Jason Edward Lewis is a digital media poet, artist, and software designer. He founded Obx Laboratory for Experimental Media, where he directs research/creation projects exploring computation as a creative and cultural material. Along with the artist Skawennati, he co-directs Aboriginal Territories in Cyberspace, Skins Workshops on Aboriginal Storytelling and Video Game Design and the Initiative for Indigenous Futures. Lewis is deeply committed to developing intriguing new forms of expression by working on conceptual, critical, creative and technical levels simultaneously.
He is the University Research Chair in Computational Media and the Indigenous Future Imaginary as well as Professor of Computation Arts at Concordia University, Montreal. Born and raised in northern California, Lewis is Cherokee, Hawaiian and Samoan.
Lewis’ creative and production work has been featured at Ars Electronica, Mobilefest, Elektra, Urban Screens, ISEA, SIGGRAPH, and FILE, among other venues, and has been recognized with the inaugural Robert Coover Award for Best Work of Electronic Literature, two Prix Ars Electronica Honorable Mentions, several imagineNATIVE Best New Media awards and six solo exhibitions. His research interests include emergent media theory and history, and methodologies for conducting art-led technology research. In addition to being lead author on the award-winning “Making Kin with the Machines” essay, he has contributed to chapters in collected editions covering mobile media, video game design, machinima and experimental pedagogy with Indigenous communities, as well as numerous journal articles and conference papers.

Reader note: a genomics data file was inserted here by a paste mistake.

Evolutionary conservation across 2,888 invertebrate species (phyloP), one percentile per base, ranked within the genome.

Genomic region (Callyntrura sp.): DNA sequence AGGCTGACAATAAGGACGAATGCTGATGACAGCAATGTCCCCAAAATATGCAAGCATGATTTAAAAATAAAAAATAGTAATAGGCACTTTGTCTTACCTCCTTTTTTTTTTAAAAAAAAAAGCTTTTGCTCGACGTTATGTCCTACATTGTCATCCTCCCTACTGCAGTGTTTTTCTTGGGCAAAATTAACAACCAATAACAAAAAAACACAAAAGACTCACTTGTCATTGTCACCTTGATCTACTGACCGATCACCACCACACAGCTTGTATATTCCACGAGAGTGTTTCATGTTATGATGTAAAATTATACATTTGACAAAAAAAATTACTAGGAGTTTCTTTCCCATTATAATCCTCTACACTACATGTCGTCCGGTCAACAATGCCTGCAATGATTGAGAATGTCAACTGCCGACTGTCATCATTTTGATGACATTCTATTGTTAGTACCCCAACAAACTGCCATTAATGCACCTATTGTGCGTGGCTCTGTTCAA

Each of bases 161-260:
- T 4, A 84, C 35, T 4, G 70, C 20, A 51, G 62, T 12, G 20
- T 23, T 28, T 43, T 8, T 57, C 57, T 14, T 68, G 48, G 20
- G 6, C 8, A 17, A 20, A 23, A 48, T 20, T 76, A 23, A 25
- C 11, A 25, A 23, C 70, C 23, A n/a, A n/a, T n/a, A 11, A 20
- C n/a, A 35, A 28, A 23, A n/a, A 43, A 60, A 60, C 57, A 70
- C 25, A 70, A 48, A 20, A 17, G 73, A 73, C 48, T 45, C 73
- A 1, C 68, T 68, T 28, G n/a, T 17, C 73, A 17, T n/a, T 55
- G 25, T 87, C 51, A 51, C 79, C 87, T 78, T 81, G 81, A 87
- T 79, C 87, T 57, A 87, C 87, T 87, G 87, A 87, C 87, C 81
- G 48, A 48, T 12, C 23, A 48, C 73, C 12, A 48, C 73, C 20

Lewis has worked in a range of industrial research settings, including Interval Research, US West’s Advanced Technology Group, and the Institute for Research on Learning, and, at the turn of the century, he founded and ran a research studio for the venture capital firm Arts Alliance.
Lewis is a former Trudeau Fellow and a former Carnegie Fellow. He received a B.S. in Symbolic Systems (Cognitive Science) and B.A. in German Studies (Philosophy) from Stanford University, and an M.Phil. in Design from the Royal College of Art.
Arlana Bennett (Redsky) is an Anishinaabekwe (Shoal Lake 40) from unceded Secwépemc territory living in Edmonton (Treaty 6). She is a Ph.D. student in the Faculty of Native Studies at the University of Alberta, and a co-organizer of the annual Summer Internship for Indigenous Peoples in Genomics (SING). Her dissertation focuses on Chronic Wasting Disease (CWD) of cervids (deer, moose, elk, and caribou) and posthumanist kincentric ecologies with Indigenous peoples in the endemic zone. Her poetic work is an arts-based research creation project that is intended to identify her position as an Indigenous person within the broader assemblage of CWD work.